Federal regulators released inspection reports today saying Theranos has improperly classified its blood-testing device as exempt from listing and has been "shipping this uncleared medical device in interstate commerce, between California, Arizona, and Pennsylvania."
The Food and Drug Administration documents say Theranos' blood testing device is a Class II device that must be listed for FDA review and clearance, and that the company has not listed it.
The FDA documents also say Theranos had inadequate procedures for reviewing complaints -- including complaints that a device may have been faulty -- and they note several other deficiencies in Theranos' procedures.
The documents summarize observations made during an inspection, but do not represent an official decision about whether Theranos is out of compliance with federal regulations.
This comes nearly two weeks after the Silicon Valley biomedical start-up stopped selling all but one of its finger-stick tests under pressure from the FDA. The Wall Street Journal reports:
The FDA inspection confirms an article published by The Wall Street Journal on Oct. 16 that said Theranos had stopped using the vials for all but one test under pressure from the agency, citing a person familiar with the inspection. After the Journal article, Theranos founder and Chief Executive Elizabeth Holmes confirmed the company had sharply curtailed its use of the vials, which it calls nanotainers, but presented it as a voluntary move.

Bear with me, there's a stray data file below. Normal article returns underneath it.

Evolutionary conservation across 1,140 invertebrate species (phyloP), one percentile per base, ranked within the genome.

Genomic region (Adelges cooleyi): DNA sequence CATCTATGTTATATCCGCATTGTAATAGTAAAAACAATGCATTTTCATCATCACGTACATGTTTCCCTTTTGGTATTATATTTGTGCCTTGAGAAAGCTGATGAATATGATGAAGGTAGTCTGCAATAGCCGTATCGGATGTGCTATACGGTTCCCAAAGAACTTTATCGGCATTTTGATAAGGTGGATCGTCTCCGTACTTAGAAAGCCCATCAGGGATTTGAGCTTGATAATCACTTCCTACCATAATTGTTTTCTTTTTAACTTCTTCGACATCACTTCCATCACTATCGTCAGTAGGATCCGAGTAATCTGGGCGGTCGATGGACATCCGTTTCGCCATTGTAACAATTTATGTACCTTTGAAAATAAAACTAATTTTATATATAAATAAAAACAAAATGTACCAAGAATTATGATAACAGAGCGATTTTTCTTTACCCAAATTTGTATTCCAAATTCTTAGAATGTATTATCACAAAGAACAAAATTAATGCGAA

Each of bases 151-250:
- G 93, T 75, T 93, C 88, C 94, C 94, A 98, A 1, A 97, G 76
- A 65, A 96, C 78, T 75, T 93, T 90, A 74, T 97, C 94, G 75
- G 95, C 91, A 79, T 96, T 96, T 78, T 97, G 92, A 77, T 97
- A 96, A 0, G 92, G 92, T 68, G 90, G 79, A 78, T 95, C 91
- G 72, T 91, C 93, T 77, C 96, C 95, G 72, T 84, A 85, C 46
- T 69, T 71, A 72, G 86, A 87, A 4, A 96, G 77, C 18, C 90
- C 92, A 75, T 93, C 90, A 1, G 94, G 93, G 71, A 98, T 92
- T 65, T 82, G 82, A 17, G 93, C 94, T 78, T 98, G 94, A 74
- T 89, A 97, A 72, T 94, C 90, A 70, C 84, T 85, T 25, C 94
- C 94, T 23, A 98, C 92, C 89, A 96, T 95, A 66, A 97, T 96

Theranos didn’t immediately provide a comment Tuesday.
The FDA inspection, which spanned Aug. 25 to Sept. 16, also found a number of deficiencies in Theranos’s quality-assurance processes, the reports show. Among them, Theranos didn’t investigate whether the suppliers of materials it used had met the company’s quality requirements, according to one of the reports. In addition, Theranos was “unable to produce documented supplier qualifications,” the report said.
FDA Inspection Reports: